Do not mismatch wheels and tires. Axle systems are installed with hubs and drums that are compatible with many wheels used in the recreational vehicle industry that have matching bolt patterns. If the original manufacturer-installed equipment is in need of replacement, the wheel manufacturer should be contacted for proof of compatibility prior to replacement and use.
Customers replacing the original with equipment that has not been tested for compatibility must ensure the replacements are compatible to the hub and drum assembly installed.
Such elements of compatibility include, but are not limited to:
- Diameter of the hub-mounting surface.
- Stud length and diameter.
- Location and number of studs.
- Center hole diameter for the wheel.
- Wheel-mounting offset from the rim center.
- Rated capacity of the wheel.
- Wheel fastener torque.
- Wheel nut size and shape.
- Impact of any added wheel accessories (such as decorative center caps) that could affect proper seating of the wheel to the hub surface.
Refer to the following table for wheel specifications.
|Size/Center Size In Inches||Lug Pattern||Model|
|15 x 6 / 5.5||6||All Models|
|All wheels have zero offset.|
Lug Nut Torquing
Trailer wheels must carry much higher loads per wheel than passenger car or truck wheels. Each wheel may carry 1000 pounds and higher. Furthermore, wheels on tandem axle trailers do not steer, and are subjected to very high side load stress whenever the trailer makes a tight turn. When going around corners, especially on slow, tight turns, the wheels are subject to very strong side loads. This tends to flex the wheel and gradually loosen the wheel nuts. Although the materials and manufacturing methods are maximized for this kind of service, these extra loads can cause stress, which can result in flexing and loosening of wheel nuts.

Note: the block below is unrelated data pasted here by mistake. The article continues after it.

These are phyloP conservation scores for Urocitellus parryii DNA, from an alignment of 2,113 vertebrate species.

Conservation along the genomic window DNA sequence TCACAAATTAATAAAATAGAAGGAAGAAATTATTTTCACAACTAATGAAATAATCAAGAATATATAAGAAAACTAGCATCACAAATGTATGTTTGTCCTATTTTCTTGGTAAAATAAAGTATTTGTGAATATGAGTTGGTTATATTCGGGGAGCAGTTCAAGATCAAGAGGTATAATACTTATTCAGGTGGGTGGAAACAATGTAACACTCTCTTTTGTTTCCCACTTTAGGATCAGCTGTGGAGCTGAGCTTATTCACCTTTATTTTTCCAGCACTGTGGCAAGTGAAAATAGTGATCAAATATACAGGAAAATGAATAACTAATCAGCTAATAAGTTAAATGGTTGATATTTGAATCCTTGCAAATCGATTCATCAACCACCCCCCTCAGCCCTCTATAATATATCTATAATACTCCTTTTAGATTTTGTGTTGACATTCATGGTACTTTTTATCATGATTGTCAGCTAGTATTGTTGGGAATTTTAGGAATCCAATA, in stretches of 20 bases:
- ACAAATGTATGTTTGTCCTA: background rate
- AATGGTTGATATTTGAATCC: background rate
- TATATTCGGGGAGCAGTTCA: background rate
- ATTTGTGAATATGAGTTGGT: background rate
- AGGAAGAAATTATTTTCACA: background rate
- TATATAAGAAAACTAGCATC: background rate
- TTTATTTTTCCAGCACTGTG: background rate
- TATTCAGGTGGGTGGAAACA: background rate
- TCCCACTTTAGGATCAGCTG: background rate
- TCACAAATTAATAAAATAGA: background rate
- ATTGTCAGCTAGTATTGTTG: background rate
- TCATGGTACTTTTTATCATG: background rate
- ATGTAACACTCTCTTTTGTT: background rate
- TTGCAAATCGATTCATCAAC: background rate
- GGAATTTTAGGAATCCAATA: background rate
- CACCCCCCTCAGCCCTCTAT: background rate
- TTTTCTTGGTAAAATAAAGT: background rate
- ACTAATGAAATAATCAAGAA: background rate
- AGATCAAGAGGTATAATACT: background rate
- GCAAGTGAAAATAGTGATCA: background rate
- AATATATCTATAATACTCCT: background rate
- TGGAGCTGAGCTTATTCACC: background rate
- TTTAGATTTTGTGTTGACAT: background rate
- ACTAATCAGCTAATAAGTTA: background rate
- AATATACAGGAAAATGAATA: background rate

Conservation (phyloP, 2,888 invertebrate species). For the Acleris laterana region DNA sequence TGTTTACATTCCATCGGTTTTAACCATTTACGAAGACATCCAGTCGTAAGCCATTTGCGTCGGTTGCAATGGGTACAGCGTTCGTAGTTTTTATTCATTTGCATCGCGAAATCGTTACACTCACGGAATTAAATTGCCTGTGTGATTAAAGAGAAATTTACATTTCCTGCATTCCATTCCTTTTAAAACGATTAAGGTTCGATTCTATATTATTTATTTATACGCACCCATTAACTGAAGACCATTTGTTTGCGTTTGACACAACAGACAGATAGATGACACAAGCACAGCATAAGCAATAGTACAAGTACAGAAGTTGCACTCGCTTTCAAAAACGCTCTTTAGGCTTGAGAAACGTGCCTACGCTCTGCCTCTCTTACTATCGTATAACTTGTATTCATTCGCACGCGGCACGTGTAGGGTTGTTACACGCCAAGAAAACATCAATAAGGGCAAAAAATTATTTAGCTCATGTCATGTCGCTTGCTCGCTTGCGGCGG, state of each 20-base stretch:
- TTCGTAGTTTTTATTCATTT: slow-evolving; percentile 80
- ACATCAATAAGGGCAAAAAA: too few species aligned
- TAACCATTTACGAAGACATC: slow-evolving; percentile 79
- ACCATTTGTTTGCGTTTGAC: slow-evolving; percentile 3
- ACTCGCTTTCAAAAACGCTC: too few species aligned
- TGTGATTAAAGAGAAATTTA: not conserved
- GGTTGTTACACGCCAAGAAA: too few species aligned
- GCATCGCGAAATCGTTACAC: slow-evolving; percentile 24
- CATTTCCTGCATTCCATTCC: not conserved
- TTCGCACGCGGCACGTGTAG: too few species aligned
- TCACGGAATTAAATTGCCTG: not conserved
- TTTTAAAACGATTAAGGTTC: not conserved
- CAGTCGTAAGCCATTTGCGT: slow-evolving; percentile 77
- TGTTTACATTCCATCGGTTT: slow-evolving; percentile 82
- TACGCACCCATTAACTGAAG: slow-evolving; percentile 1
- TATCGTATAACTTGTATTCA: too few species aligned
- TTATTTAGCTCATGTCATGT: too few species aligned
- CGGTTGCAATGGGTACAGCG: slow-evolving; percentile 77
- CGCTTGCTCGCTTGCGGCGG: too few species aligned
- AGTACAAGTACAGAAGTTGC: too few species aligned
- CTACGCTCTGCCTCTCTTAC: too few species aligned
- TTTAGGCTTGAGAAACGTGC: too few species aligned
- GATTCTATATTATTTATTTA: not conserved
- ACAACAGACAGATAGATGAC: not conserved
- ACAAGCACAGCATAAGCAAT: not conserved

Before each trip and any time a wheel is replaced, be sure to tighten the wheel nuts, following the lug-pattern sequence shown below. If the wheel was replaced, check the torque every 5, 25, and 50 miles.
If you notice wheel wobbling or hear a rattling sound coming from a wheel, especially at low speeds, a wheel lug nut may have come loose. This problem is usually caused by improper tightening, or by faulty or damaged lug bolt threads. If suspicious of a loose lug nut, safely stop vehicle as soon as possible. Put up warning devices and check the tightness of all the lug nuts. Tighten all lug nuts to the specified torque, using a torque wrench. If stud threads are damaged or faulty, get professional service help.
Use a torque wrench to tighten lug nuts. Tightening by hand or with an impact wrench is not recommended. Torque Aluminum Wheels to 110 ft. lbs and Steel Wheels to 100 ft. lbs.
Spare Tire Carrier
The spare tire for Airstreams is stored under the front of the trailer. The front handle of the tire carrier is a 1-in. tube protruding from under the front A-frame on the curbside. It is secured by a bracket and bolt along the inside of the A-frame rail. Removing the bolts allows the front of the tire carrier to be lowered and the spare tire to be removed.
The spare tire carrier is designed to carry an undamaged tire and rim assembly of the type and size specified for the trailer. Never place a severely damaged wheel assembly with a damaged partial tire, or a rim only, in the carrier.
View Full User Guide: Airstream Travel Trailer International 2023 User Manual
Download Manuals: https://www.airstream.com/owners/manuals/